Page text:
I fly a lot for business. Every once in a while, because I have so many miles, I get a free upgrade to First Class. That happened recently as I was leaving Oregon. Then I overheard a gentleman who had also been upgraded asking the gate agent if there was any way his wife could come up with him. But there were no more seats. I offered to give up mine so he could travel with his wife and enjoy a First Class ride. He looked at me like I was crazy. Who gives up a First Class seat? Even the gate agent said, “Wow. That’s something you don’t see every day.” The incredulous but ever-so-grateful man offered to thank me by buying a drink or some food or whatever I wanted. I told him that all I wanted was for him to pass it on, and do an unexpected act of kindness for someone else.
I don’t tell this story to toot my own horn. Quite to the contrary, it saddens me. Why is a simple gracious act so unusual? Why are people dumbfounded that someone would give up a privilege to benefit someone else? Scripture tells us that God loves a cheerful giver, yet it seems that our society’s goal for human living is to achieve something that puts us above everyone else, and then hang onto that status for dear life. It’s about rank, position, power, and ownership. If you aren’t sufficiently smart enough, strong enough, or just plain lucky enough to secure it for yourself, that’s your problem, not mine.
At the root of this possessiveness is an attitude of scarcity. We are taught that there’s only so much food or money or other resource, and if you get some, that means there’s less for me. Contrast that with an attitude of abundance, which says that even if there is a finite supply, there is enough for everyone. Your gain is not my loss. In fact, your gain is my gain, too. The entire world benefits when more people have what they need.
I believe this is what Jesus meant when he said that whoever loves their life in this world will lose it, but whoever hates their life in this world will gain eternal life. He didn’t mean we shouldn’t enjoy our lives, live them to the full, and love with all our hearts. Jesus certainly loved life – so much so that he was accused of being a drunkard and a glutton! God didn’t create us on this earth to deny our own existence. But he doesn’t want us to cling to the things of this life, and especially not things like status, power, or prestige. In fact, Jesus immediately continued this teaching on life by saying that we need to be servants of all and follow him.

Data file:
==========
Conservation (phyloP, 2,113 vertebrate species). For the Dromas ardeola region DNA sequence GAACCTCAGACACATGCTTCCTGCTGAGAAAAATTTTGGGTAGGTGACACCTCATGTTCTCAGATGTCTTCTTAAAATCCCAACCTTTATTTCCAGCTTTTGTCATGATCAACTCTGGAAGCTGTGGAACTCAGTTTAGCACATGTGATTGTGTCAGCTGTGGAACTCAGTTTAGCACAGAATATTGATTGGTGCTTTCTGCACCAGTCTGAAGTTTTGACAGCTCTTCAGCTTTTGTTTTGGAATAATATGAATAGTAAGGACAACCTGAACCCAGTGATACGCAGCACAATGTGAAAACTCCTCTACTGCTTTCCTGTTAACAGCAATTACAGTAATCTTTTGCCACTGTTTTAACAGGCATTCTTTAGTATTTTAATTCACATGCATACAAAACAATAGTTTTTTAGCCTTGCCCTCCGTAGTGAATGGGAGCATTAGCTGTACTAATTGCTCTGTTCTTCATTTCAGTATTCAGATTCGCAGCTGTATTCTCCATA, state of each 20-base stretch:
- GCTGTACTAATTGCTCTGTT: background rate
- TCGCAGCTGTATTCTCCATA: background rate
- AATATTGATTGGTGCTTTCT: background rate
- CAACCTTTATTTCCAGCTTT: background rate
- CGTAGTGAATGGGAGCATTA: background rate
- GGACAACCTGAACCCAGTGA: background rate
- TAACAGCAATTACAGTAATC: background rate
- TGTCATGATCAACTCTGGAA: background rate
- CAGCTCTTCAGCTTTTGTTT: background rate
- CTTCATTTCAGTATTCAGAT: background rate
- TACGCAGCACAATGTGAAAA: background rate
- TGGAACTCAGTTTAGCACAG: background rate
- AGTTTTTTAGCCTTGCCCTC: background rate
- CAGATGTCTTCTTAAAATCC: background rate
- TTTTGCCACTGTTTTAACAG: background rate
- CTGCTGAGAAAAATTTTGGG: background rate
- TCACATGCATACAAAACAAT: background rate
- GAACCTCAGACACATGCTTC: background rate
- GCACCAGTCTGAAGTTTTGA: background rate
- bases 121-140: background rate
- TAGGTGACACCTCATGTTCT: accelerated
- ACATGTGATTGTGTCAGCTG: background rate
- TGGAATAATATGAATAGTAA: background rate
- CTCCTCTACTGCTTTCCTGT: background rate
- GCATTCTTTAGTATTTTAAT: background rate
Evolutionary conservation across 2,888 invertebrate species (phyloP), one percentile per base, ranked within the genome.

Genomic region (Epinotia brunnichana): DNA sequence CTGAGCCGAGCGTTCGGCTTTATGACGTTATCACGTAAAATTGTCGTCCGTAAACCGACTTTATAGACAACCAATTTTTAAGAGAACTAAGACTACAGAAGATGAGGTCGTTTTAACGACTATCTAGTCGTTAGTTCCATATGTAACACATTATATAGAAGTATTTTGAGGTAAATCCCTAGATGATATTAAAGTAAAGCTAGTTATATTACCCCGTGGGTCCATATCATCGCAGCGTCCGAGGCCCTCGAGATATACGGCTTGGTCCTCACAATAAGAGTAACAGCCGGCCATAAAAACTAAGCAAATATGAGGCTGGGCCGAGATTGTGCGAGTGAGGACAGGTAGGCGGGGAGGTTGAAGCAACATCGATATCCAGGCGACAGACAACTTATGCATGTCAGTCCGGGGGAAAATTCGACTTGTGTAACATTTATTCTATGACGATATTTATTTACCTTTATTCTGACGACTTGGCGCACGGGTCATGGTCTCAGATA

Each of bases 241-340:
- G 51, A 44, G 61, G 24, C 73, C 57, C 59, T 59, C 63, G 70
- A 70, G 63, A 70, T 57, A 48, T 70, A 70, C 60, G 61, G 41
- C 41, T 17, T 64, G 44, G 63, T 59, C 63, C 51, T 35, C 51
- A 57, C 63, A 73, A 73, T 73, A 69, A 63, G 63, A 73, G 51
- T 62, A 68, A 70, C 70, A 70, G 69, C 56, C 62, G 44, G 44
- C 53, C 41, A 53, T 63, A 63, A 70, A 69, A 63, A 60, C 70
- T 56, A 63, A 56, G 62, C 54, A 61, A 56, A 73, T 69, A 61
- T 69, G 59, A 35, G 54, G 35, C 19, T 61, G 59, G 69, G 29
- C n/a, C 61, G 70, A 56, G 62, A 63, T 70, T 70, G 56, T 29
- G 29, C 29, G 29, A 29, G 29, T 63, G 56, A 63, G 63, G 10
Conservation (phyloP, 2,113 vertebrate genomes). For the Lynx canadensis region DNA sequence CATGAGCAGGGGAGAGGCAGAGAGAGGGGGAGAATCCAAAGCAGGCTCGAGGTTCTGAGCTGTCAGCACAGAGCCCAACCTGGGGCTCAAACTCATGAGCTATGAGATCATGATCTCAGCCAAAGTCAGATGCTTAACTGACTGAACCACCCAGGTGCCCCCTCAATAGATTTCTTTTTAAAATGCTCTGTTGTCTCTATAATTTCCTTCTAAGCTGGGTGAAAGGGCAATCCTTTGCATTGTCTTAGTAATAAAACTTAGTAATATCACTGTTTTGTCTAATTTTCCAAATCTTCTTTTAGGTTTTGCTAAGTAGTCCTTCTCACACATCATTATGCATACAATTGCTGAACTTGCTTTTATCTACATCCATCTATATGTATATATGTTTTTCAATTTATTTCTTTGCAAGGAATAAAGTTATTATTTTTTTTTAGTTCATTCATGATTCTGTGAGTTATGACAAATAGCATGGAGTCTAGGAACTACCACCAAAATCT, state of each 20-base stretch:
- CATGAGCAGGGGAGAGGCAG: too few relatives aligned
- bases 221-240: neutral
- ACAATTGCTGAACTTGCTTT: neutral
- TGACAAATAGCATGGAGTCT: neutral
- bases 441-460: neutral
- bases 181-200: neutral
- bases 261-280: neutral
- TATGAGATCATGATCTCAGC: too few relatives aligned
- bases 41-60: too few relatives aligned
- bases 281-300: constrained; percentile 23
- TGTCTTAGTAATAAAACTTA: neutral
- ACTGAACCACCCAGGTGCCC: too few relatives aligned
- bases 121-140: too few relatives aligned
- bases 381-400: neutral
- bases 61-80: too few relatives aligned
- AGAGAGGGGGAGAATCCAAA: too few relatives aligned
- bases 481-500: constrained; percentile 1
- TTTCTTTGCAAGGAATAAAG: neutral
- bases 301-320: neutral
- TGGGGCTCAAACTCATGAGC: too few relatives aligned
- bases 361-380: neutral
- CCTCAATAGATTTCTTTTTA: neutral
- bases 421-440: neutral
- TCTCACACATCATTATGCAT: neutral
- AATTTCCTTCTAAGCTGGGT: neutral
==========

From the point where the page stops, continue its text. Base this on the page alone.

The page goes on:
And what does that kind of discipleship look like? Whenever someone needed comfort, healing, care, or kindness, Jesus gave willingly and generously. When others were hungry, he shared his food with them and helped them multiply their food until all were filled. He never turned his back, told people they deserved their state in life, called them demeaning names, or judged them. He always looked for ways that he could personally make it better, and at the same time he called out the authorities and powers of the day for the ways they made it worse. He operated from an attitude of abundance, and was never concerned that if someone else gained something, he was diminished. He never looked at life as a win-lose proposition in which he made sure he was always winning; he looked instead for win-win, where everyone had what they needed and was treated with the dignity that we all deserve. He truly was a servant to all.
We are called to serve, not to cling. We have to speak up, act, and raise the bar in a world where so many people are lowering it. As the prayer attributed to St. Teresa of Avila speaks so well: Christ has no body now on earth but yours; no hands but yours; no feet but yours. Yours are the eyes through which the compassion of Christ must look out on the world. Yours are the feet with which He is to go about doing good. Yours are the hands with which He is to bless His people.
What can you do today to live out that call?
Amy Florian is a teacher and consultant working in Chicago. For many years she has partnered with the Passionists. Visit Amy’s website: http://www.corgenius.com/.